cat( "Burning in the MCMC chain...\n" )
update( jagsModel , n.iter=burnInSteps )
# The saved MCMC chain:
cat( "Sampling final MCMC chain...\n" )
codaSamples = coda.samples( jagsModel , variable.names=parameters ,
                            n.iter=nPerChain , thin=thinSteps )
# resulting codaSamples object has these indices:
#   codaSamples[[ chainIdx ]][ stepIdx , paramIdx ]


checkConvergence = FALSE
if ( checkConvergence ) {
  autocorr.plot( codaSamples[[1]] , ask=FALSE )
  show( gelman.diag( codaSamples ) )
  effectiveChainLength = effectiveSize( codaSamples )
  show( effectiveChainLength )

# Convert coda-object codaSamples to matrix object for easier handling.
# But note that this concatenates the different chains into one long chain.
# Result is mcmcChain[ stepIdx , paramIdx ]
mcmcChain = as.matrix( codaSamples )
chainLength = NROW(mcmcChain)

# posterior predictive
hist( dataList$y , xlab="y" , main="Data w. Post. Pred." , breaks=30 ,
      col="pink" , border="white" , prob=TRUE , cex.lab=1.5)
pltIdx = floor(seq(1,chainLength,length=20))
xComb = seq( min(dataList$y) , max(dataList$y) , length=501 )
for ( chnIdx in pltIdx ) {
  lines( xComb ,
         dlnorm( xComb, mcmcChain[chnIdx,"muOfLogY"], mcmcChain[chnIdx,"sigmaOfLogY"] ),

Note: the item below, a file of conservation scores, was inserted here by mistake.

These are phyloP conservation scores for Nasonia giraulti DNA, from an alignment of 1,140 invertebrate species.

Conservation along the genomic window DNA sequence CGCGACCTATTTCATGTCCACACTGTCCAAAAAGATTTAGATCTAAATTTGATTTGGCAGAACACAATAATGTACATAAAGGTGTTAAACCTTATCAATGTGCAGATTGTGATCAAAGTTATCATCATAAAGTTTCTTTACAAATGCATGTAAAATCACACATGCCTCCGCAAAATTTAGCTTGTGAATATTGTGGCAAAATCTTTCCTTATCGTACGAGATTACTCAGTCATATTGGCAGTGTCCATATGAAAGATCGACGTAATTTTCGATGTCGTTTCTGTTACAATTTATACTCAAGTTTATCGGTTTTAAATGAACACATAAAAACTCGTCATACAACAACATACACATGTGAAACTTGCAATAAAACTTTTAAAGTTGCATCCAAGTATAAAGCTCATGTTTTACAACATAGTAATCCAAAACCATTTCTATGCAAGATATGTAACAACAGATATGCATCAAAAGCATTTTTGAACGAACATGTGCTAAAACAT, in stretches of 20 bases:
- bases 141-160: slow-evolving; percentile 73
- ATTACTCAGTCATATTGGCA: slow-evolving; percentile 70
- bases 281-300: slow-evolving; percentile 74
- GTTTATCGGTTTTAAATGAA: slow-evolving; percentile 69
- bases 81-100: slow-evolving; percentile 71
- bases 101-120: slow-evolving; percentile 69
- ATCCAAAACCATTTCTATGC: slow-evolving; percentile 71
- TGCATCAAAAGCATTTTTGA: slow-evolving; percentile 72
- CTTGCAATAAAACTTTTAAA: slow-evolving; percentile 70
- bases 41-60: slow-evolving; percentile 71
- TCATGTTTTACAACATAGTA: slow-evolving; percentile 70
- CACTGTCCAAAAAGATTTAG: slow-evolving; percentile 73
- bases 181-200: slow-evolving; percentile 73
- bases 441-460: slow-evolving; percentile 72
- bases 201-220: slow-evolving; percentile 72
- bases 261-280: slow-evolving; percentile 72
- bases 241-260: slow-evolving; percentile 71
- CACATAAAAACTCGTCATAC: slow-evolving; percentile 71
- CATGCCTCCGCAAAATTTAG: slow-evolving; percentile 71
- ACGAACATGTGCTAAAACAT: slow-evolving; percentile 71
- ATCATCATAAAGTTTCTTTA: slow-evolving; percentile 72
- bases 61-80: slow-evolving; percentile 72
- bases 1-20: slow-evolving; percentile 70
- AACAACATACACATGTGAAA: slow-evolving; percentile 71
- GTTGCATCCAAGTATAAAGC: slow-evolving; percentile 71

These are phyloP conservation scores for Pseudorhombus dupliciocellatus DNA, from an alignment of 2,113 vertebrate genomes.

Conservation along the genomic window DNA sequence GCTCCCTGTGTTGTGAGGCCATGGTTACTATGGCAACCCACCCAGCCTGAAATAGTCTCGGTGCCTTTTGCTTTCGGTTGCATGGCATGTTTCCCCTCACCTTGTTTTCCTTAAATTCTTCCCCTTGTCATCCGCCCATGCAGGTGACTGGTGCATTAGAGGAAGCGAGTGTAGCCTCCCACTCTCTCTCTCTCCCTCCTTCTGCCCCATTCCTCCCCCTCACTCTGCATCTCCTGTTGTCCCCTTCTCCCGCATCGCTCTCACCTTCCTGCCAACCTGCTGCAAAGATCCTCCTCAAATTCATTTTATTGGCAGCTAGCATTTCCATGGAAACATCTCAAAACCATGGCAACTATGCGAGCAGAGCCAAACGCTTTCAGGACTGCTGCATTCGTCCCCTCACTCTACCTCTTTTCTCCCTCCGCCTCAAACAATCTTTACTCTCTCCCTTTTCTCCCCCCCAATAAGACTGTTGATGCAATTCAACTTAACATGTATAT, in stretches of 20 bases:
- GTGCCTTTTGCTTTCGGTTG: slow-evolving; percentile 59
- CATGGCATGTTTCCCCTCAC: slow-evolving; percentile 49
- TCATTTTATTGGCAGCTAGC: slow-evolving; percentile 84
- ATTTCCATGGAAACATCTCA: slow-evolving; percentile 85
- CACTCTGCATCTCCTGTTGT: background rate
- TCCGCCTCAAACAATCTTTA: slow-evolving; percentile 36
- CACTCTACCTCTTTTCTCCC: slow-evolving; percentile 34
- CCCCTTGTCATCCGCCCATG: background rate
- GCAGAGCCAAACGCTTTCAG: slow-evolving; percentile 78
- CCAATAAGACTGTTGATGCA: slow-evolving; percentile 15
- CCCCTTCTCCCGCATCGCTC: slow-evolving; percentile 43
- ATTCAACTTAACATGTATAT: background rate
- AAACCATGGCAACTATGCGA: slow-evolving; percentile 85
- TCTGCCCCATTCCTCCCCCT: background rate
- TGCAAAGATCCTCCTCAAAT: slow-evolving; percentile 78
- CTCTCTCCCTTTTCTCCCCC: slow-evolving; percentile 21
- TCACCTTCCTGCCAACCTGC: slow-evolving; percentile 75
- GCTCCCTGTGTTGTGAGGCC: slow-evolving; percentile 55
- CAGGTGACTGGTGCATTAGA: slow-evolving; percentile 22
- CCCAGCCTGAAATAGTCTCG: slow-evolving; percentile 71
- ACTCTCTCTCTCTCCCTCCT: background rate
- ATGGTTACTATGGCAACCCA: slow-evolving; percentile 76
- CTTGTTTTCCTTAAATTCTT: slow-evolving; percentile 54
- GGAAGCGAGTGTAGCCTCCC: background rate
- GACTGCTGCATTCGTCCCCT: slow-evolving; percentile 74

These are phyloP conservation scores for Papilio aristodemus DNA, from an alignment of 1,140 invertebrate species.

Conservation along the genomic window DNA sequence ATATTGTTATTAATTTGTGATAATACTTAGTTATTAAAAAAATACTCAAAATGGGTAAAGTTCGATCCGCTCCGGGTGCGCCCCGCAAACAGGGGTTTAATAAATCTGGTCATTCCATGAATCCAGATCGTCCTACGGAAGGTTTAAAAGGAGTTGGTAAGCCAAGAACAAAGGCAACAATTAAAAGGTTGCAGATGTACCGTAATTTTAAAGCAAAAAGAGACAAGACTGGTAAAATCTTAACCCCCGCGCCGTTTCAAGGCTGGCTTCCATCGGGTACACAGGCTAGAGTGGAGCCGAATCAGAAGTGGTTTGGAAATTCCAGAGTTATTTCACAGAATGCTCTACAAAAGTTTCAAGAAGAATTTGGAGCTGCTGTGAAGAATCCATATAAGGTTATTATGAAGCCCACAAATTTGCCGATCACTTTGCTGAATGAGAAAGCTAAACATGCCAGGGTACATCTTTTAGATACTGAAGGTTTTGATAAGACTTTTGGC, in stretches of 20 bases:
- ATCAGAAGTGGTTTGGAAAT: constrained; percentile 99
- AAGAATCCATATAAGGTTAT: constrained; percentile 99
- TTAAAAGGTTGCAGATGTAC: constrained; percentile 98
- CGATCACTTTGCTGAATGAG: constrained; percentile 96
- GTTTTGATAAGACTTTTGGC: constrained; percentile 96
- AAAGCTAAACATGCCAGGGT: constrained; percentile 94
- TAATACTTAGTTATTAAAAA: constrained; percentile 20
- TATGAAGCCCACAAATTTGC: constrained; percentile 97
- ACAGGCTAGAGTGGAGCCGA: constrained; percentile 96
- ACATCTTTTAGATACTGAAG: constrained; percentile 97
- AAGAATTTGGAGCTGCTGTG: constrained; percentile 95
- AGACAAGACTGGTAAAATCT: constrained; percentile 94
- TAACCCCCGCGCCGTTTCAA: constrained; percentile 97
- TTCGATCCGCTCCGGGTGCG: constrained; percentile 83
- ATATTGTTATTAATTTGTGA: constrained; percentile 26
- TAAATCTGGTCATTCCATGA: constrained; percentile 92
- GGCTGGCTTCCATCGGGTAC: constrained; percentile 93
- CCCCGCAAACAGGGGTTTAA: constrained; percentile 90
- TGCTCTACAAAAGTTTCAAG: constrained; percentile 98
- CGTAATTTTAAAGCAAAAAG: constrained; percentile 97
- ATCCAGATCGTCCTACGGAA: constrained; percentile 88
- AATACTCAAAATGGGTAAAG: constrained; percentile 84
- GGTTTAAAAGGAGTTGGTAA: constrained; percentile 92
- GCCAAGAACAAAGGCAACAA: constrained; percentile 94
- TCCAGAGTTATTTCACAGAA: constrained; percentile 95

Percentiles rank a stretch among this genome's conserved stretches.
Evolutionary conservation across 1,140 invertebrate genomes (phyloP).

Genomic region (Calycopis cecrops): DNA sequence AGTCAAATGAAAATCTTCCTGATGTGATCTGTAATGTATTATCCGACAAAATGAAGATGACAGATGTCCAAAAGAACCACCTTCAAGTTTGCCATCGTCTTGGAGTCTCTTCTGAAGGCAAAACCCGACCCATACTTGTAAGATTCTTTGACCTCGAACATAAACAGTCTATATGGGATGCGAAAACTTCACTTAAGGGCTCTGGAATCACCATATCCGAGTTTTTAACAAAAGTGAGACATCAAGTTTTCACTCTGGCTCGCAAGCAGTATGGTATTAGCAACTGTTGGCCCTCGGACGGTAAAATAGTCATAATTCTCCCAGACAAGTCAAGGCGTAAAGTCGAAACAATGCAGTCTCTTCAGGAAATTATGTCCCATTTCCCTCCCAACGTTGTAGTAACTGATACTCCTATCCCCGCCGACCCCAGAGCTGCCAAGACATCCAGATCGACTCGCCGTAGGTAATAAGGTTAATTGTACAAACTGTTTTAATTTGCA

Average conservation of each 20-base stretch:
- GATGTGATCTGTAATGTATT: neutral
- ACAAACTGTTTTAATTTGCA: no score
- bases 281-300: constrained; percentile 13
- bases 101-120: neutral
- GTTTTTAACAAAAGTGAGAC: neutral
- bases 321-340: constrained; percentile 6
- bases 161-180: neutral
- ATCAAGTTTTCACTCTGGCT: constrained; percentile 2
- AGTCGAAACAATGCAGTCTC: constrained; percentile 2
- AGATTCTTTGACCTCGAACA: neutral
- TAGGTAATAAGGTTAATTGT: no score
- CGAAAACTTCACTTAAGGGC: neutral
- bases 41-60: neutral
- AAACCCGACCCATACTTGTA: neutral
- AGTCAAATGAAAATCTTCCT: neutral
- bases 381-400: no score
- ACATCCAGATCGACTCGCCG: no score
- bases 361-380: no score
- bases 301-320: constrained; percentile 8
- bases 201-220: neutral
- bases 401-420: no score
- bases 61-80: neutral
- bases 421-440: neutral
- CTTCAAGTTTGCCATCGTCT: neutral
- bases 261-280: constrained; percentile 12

col="skyblue" )
# param's of log(y)
postInfo = plotPost( mcmcChain[,"muOfLogY"] , xlab="mu of log(y)" )
postInfo = plotPost( mcmcChain[,"sigmaOfLogY"] , xlab="sigma of log(y)" )
# param's of y
postInfo = plotPost( mcmcChain[,"modeOfY"] , xlab="mode of y" )
postInfo = plotPost( mcmcChain[,"muOfY"] , xlab="mu of y" )
postInfo = plotPost( mcmcChain[,"sigmaOfY"] , xlab="sigma of y" , showMode=TRUE)



Monday, April 15, 2013

Four-day course in doing Bayesian data analysis, June 10-13

There will be a four-day introductory course in doing Bayesian data analysis, June 10-13 (2013), at the University of St. Gallen, Switzerland. The course is offered through the Summer School in Empirical Research Methods. Complete info is at this link:

Saturday, April 13, 2013

Bayesian robust heteroscedastic hierarchical two-factor "ANOVA"

A great advantage of Bayesian analysis, in software such as JAGS/BUGS, is that you can create models that are appropriate to the data (instead of shoe-horning your data into inappropriate models). For example, suppose you have a design that would be analyzed traditionally by two-factor ANOVA. In traditional ANOVA, it is assumed that the data are distributed normally within cells and that the variances are the same for all cells. But suppose you have real data. In real data, there may be many outliers (i.e., distributions within cells have heavy non-normal tails) and the cells may have very different variances (i.e., there is "heteroscedasticity" across cells). In JAGS/BUGS, we can create a model that (1) accommodates outliers by using heavy-tailed distributions to describe data within cells, and (2) accommodates heteroscedasticity by using distinct variance parameters in each cell. And, in the program I present here, there is hierarchical structure that provides shrinkage on the cell means and cell variances.